The Runoff Risk Advisory Forecast (RRAF) Map is based on outputs from the National Weather Service's Sacramento Soil Moisture Accounting
(SAC-SMA) Model used for flood forecasting. This model takes into account snow accumulation and melt, soil moisture content,
and forecast precipitation and temperatures to predict the likelihood of runoff at the watershed scale for 216 NWS basins in Wisconsin.
The RRAF team developed and tested a procedure for using the SAC-SMA Model to produce these maps for Wisconsin.
How the SAC-SMA Model is used to make the Runoff Risk Forecast Map:
Why 3 days for rainfall runoff risk assessments?
The team felt that there was a relatively high amount of uncertainty for some precipitation forecasts more than five days out.
In addition, the 590 standard includes a 72-hour incorporation time limit for surface-applied manure. The three-day composite
risk score provides a relatively conservative estimate of runoff risk while maintaining a more realistic degree of accuracy
with regard to the potential uncertainties of precipitation forecasting.
Why 10 days for risk assessments based on snowmelt?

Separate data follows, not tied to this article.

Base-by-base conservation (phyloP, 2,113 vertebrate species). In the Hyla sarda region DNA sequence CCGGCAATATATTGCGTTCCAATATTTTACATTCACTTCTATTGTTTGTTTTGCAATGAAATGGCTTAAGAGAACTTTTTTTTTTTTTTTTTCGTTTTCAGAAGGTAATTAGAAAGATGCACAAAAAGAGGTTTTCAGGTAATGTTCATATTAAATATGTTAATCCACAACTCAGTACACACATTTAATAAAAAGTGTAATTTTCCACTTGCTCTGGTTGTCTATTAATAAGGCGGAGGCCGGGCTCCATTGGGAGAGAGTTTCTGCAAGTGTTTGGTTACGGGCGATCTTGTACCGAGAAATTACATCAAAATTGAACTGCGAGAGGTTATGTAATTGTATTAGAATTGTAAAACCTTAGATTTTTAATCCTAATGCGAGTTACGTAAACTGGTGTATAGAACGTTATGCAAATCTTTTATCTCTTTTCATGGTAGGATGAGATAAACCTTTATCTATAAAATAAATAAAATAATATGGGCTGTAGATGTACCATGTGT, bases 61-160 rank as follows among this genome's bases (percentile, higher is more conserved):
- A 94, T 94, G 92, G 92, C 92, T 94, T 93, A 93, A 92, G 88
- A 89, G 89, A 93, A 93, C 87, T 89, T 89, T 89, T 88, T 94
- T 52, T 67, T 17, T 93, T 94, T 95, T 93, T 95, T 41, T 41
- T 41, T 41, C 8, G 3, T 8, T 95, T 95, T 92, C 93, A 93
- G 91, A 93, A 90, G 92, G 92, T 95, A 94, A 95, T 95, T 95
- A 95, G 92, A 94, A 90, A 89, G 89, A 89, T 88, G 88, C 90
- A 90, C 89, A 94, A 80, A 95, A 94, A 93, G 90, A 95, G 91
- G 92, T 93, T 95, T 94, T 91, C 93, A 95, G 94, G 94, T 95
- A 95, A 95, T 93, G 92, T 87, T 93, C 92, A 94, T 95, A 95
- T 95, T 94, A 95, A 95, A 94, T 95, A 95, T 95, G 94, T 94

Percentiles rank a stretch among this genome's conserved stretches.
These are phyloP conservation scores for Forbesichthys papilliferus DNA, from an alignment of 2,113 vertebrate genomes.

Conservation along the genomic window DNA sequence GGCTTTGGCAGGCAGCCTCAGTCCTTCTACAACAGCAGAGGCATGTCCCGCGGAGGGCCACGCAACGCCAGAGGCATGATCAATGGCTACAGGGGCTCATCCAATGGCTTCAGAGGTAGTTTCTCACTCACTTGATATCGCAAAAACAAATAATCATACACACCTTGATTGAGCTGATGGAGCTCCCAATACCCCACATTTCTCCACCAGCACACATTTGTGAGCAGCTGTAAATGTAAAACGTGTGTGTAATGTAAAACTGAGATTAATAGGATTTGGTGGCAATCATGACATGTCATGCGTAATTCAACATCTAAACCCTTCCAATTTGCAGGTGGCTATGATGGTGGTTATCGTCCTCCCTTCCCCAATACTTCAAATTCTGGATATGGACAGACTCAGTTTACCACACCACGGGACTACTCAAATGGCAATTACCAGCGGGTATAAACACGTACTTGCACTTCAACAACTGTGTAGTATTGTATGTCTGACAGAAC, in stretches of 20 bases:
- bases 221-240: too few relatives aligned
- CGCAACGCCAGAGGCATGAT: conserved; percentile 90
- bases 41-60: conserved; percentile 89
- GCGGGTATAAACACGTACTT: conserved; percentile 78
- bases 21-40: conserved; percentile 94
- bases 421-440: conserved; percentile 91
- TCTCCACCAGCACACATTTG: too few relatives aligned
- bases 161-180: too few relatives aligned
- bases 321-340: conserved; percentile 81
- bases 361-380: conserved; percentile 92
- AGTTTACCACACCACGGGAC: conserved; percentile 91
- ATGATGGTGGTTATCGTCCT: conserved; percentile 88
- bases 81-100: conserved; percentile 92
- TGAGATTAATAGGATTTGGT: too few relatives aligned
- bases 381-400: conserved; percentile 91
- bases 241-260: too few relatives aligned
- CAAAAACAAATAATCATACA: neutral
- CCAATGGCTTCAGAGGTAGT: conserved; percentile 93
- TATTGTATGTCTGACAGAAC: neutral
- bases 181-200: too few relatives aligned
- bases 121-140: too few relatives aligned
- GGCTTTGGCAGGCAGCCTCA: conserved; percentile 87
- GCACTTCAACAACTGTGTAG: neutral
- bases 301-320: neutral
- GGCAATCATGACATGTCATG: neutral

Snowmelt predictions are largely based on a temperature model run in conjunction with the SAC-SMA model. Since there is considerably
less uncertainty in temperature forecasts than in those for precipitation, the team members from the National Weather Service
felt that use of a 10-day forecast window for snowmelt would be reasonably accurate. In addition, the team recognizes the extreme importance
of properly managing manure applications preceding snowmelt runoff. A 10-day window serves to maximize the amount of lead time given to producers,
while at the same time maintaining a realistic degree of accuracy with regard to the potential uncertainties of temperature forecasting. Precipitation
forecasts are also utilized for the longer window; the team balanced the uncertainty of such long-range precipitation forecasts with two factors:
(1) Rainfall (and thus rainfall-derived risk) without temperatures conducive to snowmelt is rare, and (2) The potential runoff from rainfall atop
frozen or snow-covered soils is problematic enough to warrant flagging as high risk, even given the uncertainty in the forecast.